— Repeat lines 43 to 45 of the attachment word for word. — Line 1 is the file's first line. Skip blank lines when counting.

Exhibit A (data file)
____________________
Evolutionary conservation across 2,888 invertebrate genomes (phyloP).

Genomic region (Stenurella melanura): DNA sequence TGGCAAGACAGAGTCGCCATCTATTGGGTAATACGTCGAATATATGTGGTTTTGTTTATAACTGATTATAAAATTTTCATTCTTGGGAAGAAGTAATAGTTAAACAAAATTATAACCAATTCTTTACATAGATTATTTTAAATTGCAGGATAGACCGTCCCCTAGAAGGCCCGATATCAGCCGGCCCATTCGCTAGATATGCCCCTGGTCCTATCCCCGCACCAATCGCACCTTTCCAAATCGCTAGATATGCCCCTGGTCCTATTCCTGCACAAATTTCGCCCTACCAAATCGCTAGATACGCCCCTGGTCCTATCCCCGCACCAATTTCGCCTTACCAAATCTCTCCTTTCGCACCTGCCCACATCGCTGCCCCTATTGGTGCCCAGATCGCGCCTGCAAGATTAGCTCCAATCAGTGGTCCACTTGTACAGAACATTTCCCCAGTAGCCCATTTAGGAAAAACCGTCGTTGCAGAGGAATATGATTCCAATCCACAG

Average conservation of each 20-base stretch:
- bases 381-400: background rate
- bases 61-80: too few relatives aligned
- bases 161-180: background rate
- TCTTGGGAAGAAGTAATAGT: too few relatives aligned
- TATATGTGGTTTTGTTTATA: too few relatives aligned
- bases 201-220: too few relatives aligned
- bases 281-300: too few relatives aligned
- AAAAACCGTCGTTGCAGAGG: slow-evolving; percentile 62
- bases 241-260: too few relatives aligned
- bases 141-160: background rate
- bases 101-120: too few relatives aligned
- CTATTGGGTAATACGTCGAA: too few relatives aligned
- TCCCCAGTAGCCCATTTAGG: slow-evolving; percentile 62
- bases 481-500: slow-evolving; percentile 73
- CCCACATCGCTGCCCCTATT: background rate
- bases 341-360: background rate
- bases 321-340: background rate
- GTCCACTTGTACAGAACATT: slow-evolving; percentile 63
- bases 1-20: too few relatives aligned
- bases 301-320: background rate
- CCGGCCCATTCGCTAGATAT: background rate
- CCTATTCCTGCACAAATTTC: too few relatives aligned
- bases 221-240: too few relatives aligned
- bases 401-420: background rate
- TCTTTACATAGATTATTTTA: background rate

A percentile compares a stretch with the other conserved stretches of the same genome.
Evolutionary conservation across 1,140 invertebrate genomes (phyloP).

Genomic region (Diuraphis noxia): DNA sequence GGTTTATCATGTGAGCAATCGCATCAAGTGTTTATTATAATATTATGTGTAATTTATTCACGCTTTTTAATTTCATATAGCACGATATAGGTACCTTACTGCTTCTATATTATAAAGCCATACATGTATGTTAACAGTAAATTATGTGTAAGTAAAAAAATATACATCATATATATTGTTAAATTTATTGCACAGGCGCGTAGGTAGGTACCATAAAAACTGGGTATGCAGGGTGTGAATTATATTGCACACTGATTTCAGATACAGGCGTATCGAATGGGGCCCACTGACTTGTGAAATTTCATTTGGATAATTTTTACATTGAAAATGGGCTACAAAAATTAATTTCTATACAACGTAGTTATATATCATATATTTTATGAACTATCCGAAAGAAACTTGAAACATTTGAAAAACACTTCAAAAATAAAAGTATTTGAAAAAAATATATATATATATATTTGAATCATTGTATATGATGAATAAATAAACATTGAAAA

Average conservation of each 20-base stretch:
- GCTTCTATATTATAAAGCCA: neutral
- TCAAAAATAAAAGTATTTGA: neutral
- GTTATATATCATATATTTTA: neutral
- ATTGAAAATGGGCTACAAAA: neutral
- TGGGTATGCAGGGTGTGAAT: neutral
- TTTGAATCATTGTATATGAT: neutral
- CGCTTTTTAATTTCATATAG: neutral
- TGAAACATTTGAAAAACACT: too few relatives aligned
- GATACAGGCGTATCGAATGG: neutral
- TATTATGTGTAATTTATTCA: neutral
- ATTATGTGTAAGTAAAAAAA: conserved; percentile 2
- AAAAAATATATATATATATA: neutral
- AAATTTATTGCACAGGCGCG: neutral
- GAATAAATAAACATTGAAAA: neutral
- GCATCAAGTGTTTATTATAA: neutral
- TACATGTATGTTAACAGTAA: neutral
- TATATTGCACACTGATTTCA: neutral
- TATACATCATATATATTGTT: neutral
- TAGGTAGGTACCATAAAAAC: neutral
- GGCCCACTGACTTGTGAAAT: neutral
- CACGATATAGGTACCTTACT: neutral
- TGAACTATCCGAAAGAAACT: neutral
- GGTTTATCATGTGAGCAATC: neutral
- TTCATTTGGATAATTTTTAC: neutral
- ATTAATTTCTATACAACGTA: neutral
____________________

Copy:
- ATTATGTGTAAGTAAAAAAA: conserved; percentile 2
- AAAAAATATATATATATATA: neutral
- AAATTTATTGCACAGGCGCG: neutral